Innovations in Visualization

Information Visualization

CPSC 583, Fall 2010

Information visualization is a computer science research area that is involved with developing and investigating interactive visualizations that are specifically created to help people gain a better understanding of abstract data. Through careful analysis of data, creation of visual representations, and implementation of these representations with meaningful interaction techniques, information visualization researchers create interactive visualizations to increase our ability to gain insight and make decisions for many types of datasets, tasks, and analysis scenarios.

Lecture: Mondays and Wednesdays 10:00 to 11:15, MS 156

Tutorial: Mondays and Wednesdays 11:30 to 12:45, MS 156

Office Hours: Mondays and Wednesdays 12:45 to 1:45, MS 680J

Prerequisites: CPSC 319 or 331; Prior or concurrent completion of CPSC 453 or 481 is strongly recommended.

Course Overview:

This will be a hands on course where students will be involved with understanding, assessing, and implementing information visualizations. The format will include lectures, discussion, presentations, and readings. Relevant topics will be chosen to enable students to create comprehensible interactive visualizations and may include:

  • Representation (developing mappings from data to visual structures).
  • Interaction (queries, navigation, visual cues).
  • Screen real estate; how to make best use of available presentation space.
  • Emphasis graphics; use of various techniques to great emphasis, focus, clarity.
  • Applications. Text, web, information workspaces, biological, ecological, social data, etc.
  • Variations in information dimensionality (1D, 1D+, 2D, 2D+, 3D, Multi-D).
  • Previous research in information visualization. (Playfair, Bertin, Tufte, Tukey)
  • Perception. A current research direction is to base information visualization on our perceptual abilities. We will examine this idea in terms of future directions and current practices.
  • Visual literacy. Communication theory - process vs. semiotic; Learning theory – reversibility, interactivity, externalization, Visual Language
  • Considering variations in intention: for whom – education, communication, research; to show – spatially explicit data, abstract data, process data.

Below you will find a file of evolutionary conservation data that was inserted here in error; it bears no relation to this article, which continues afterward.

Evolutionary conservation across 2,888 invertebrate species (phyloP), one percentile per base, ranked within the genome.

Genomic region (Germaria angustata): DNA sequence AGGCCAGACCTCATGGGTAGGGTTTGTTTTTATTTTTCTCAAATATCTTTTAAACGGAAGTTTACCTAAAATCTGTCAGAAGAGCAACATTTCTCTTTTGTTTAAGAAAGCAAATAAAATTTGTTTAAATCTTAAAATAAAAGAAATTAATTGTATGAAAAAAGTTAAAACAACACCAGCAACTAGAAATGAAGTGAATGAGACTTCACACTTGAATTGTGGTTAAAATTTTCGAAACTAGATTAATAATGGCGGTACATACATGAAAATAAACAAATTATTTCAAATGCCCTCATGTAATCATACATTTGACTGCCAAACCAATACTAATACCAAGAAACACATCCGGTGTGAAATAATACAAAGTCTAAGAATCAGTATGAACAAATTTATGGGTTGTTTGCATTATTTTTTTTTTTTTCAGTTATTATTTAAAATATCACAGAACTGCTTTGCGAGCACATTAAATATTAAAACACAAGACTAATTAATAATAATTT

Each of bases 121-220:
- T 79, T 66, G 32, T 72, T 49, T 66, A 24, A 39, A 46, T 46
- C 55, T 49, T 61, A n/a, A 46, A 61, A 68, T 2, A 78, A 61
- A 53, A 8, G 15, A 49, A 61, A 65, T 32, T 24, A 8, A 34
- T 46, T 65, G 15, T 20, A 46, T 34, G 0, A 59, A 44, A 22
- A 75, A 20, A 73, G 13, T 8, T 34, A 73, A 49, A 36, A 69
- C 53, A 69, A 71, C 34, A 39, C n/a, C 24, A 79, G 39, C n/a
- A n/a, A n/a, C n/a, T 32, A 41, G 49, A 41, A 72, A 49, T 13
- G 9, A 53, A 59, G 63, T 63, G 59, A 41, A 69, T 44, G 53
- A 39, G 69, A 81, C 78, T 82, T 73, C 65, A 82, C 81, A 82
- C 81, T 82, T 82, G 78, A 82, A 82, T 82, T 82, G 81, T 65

• Evaluation issues.

Course Details

check this page for course notes, assignments, etc.

Recommended Books

Information Visualization: Design for Interaction (2nd Edition)
Robert Spence, Prentice Hall.

Visualizing Data
Ben Fry, O'Reilly

Additional Books

Information Visualization

Information Visualization: Perception for Design
Colin Ware, Morgan Kaufmann.

Readings in Information Visualization: Using Vision to Think
Stuart K. Card, Jock Mackinlay, Ben Shneiderman (editors), Morgan Kaufmann.

Visual Thinking for Design
Colin Ware, Morgan Kaufmann.

Beautiful Visualization: Looking at Data through the Eyes of Experts
Julie Steele and Noah Iliinsky, O'Reilly Media.

Data Flow: Visualising Information in Graphic Design (2 Books)
R. Klanten, N. Bourquin, S. Ehmann, F. van Heerden, Die Gestalten Verlag.


Learning Processing: A Beginner's Guide to Programming Images, Animation, and Interaction
Daniel Shiffman, Morgan Kaufmann.

Processing for Visual Artists: How to Create Expressive Images and Interactive Art
Andrew S. Glassner, A K Peters.

Getting started with Processing
Casey Reas and Ben Fry, O'Reilly Media.

Information Visualization Prototyping Tools:

  • Processing (will be used for course project)
  • Prefuse: Information Visualization framework for the Java programming language.
  • Flare: ActionScript 3 libraries for interactive visualizations on the web.
  • InfoVis Toolkit

Interesting Information Visualization Resources:

Blogs featuring information visualization:

Information on various aspects around information visualization:InfoVis Wiki

Interesting InfoVis systems:


Information Visualization Tools:

Information Visualization Research here at the INNOVIS Lab: